We have updated our Privacy Policy to provide you a better online experience.

Executive Presbyters Elected; Interdenominational Resolution Stirs Some Ecumenical Debate

In its final day of business, the General Council elected two new members to the Executive Presbytery and spent several hours working through revisions to the Fellowship’s constitution and by-laws on Thursday.

In its final day of business, the General Council elected two new members to the Executive Presbytery and spent several hours working through revisions to the Fellowship’s constitution and by-laws on Thursday.

The two newest executive presbyters are John M. Palmer from the North Central Area and Douglas E. Fulenwider from the Gulf Area.

Palmer succeeds David W. Argue, who had served since 1993, while Fulenwider takes the place vacated by L. Alton Garrison, who was elected Wednesday as the new executive director for U.S. Missions.

Palmer has pastored First Assembly of God in Des Moines, Iowa, since 1985. He has served as Iowa District mission’s director since 2004, and previously pastored New Life Assembly in Athens, Ohio.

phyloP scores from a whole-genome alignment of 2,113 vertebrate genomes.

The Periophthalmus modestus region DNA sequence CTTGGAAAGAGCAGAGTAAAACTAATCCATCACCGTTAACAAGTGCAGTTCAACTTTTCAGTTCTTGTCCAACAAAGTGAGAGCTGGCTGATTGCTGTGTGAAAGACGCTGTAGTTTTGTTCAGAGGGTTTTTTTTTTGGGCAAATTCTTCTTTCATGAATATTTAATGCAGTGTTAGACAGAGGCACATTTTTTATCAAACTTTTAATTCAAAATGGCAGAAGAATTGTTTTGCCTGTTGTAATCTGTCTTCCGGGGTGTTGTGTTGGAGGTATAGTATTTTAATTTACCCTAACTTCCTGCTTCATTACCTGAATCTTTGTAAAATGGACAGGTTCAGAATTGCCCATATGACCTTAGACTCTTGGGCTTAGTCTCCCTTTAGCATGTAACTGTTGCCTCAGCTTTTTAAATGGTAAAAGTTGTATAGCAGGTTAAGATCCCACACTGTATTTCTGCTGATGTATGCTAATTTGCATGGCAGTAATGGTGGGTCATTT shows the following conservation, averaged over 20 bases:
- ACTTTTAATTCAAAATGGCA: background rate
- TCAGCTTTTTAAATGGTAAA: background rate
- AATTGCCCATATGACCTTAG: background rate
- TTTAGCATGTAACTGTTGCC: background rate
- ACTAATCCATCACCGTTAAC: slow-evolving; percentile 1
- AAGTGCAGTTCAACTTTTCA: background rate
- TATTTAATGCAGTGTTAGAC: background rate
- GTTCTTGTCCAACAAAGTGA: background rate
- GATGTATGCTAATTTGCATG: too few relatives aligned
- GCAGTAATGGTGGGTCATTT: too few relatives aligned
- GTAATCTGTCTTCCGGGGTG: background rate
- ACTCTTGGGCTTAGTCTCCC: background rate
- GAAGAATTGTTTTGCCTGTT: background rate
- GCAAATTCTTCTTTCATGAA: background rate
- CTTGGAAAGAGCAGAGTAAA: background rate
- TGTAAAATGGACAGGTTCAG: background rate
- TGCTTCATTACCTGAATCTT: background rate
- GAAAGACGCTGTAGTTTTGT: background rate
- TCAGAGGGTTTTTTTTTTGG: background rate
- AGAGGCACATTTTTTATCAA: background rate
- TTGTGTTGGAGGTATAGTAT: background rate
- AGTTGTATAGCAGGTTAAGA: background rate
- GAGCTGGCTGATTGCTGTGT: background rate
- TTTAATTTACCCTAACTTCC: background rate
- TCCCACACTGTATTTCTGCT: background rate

His other ministry experience includes serving on the Central Bible College Board of Directors, the National Decade of Harvest Task Force, and the Mission America National Committee.

Fulenwider has served as superintendent of the Louisiana District since 1994, after stints as the district’s Christian education director and secretary-treasurer. His pastoral experience includes time in three different Louisiana churches.

Since 2001, he has served as chairman of the Southwestern AG University Board of Regents. He also is a member of the board of directors for Hillcrest Children’s Home.

Interdenominational discussion

The most intense floor debate of the day came over Resolution 19, which sought to rephrase the Fellowship’s stance on interdenominational and ecumenical interaction, included in the by-laws under the List of Doctrines and Practices Disapproved.